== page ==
Our team proposes the IV offering is closer to the growth stage in the product life cycle than it is to the introduction stage. Marketing channels should change as the product moves along in its cycle. Our umbrella suggestion is to have dentists administer the IV treatment process. Specifics are outlined here. * Intensive distribution. There are 14 times more general dentists than orthodontists. IV should move from selective distribution to intensive. The increased number of retailers (dentists and orthodontists) makes it easier and more likely for patients to receive treatment (enhance spatial convenience). The increased distribution should drive prices down as retailers compete for customers; dentists may be willing to accept lower margins than the orthodontists.
* Better align incentives. “Being able to stimulate channel members to top performance starts with understanding their needs and wants” (pg 423, marketing textbook). Dentists are incentivized by volume of patients and perform non-specialized tasks that require less treatment, all opposite of the orthodontists. This matches brilliantly with the IV offering. In fact, some of the characteristics seen as unattractive from the orthodontists would be viewed as benefits for dentists. * Heterogeneous customers. The offering can be adjusted to match the needs/wants of the various segments of customers. This idea comes from the readings on CRM programs.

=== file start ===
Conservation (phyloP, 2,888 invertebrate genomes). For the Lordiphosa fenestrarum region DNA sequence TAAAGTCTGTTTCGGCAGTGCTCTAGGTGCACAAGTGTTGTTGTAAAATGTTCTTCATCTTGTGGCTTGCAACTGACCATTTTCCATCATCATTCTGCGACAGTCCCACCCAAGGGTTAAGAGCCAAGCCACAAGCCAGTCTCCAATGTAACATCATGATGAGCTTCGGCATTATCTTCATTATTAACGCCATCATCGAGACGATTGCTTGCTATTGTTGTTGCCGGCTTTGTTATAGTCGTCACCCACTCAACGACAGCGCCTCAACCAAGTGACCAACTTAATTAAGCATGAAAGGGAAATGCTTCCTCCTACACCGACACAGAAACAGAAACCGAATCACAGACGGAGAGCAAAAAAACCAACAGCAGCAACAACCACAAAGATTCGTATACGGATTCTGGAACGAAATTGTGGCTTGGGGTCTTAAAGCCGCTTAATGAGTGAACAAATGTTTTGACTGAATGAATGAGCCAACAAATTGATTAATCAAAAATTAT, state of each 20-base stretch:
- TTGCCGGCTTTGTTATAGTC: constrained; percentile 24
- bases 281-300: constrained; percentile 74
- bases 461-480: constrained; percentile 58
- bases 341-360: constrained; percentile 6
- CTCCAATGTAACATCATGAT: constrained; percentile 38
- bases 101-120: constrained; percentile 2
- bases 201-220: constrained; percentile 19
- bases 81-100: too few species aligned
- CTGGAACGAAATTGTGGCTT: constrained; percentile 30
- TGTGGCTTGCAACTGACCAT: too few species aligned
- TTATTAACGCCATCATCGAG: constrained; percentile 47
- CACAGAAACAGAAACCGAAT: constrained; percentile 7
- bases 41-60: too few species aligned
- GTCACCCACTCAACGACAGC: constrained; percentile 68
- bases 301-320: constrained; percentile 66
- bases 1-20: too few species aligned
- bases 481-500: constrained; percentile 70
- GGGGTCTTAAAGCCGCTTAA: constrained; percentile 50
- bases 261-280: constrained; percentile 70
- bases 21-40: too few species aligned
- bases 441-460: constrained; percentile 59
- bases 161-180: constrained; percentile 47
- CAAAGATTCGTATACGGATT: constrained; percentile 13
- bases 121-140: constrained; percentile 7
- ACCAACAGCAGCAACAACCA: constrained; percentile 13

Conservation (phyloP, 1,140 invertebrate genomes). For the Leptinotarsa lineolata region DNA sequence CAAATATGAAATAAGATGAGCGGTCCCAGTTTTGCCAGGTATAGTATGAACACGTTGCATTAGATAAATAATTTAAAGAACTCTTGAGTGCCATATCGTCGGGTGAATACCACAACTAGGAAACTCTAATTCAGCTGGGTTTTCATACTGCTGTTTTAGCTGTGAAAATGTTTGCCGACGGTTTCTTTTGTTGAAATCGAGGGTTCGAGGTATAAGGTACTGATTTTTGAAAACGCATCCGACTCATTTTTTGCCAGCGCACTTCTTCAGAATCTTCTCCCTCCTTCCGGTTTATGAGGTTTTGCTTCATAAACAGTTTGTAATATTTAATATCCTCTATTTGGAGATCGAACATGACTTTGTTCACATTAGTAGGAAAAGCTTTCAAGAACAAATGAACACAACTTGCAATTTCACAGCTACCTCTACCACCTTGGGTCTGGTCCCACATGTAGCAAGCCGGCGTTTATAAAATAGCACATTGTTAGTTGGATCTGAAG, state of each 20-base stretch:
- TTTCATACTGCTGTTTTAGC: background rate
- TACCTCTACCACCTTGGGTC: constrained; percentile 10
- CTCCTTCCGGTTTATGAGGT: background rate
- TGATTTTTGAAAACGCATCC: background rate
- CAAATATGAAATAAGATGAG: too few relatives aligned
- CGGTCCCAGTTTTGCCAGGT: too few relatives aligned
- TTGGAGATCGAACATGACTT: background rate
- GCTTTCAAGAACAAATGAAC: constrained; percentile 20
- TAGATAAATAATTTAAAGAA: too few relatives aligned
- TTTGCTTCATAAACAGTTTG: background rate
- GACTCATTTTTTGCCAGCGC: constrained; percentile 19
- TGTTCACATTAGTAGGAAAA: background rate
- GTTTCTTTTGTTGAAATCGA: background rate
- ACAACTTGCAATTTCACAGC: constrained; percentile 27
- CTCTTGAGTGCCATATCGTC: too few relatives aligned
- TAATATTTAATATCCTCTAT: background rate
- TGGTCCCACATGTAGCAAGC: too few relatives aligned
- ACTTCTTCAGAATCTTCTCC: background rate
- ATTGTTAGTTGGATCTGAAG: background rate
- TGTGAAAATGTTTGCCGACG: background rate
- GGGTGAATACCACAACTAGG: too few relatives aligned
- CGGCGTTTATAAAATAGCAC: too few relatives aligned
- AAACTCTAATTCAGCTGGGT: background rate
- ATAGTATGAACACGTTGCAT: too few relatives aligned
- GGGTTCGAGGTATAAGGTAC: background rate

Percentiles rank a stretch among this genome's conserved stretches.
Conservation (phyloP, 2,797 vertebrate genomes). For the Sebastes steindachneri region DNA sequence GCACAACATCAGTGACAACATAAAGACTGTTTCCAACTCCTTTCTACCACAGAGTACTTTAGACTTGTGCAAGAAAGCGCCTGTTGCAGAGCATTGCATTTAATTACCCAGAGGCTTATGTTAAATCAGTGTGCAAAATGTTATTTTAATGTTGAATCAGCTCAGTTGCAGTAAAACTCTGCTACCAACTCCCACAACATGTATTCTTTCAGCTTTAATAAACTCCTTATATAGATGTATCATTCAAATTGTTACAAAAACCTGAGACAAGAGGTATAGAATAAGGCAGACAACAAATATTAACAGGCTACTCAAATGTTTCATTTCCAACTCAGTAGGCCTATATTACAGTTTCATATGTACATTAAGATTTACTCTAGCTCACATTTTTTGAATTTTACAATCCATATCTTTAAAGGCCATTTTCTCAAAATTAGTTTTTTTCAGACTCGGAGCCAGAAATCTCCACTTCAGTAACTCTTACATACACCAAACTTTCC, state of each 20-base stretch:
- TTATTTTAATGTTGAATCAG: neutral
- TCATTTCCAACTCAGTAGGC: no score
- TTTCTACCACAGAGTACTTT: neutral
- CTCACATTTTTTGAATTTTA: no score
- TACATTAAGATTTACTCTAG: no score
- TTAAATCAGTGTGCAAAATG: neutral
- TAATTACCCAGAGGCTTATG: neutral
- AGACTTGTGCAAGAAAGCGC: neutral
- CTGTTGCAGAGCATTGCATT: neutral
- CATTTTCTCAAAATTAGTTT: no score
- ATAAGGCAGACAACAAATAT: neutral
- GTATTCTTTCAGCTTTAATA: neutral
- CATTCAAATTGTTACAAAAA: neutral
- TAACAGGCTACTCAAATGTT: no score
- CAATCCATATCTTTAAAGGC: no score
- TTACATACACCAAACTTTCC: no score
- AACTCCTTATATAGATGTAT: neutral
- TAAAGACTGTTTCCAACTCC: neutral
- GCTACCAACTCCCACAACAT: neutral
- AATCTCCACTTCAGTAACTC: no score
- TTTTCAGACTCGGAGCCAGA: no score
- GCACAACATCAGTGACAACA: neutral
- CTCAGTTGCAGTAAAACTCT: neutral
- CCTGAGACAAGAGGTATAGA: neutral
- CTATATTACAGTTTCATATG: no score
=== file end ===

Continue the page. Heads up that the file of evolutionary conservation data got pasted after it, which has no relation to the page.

Each patient segment (prior use, beauty and health conscious) has different preferences and a varied propensity to buy, as would the retailers (dentists and orthodontists). The other side to this is IV can “fire” bad orthodontists, which is another way of saying reward/coercive power can be exercised more exactly. * Brand benefits. Because brand awareness is achieved (80 percent), advertisement should shift focus from aesthetic advantages over the traditional system (the a $40 million media campaign) to brand benefits. The existing approach approach targets the existing market. We want to capture some of the potential market–the big table!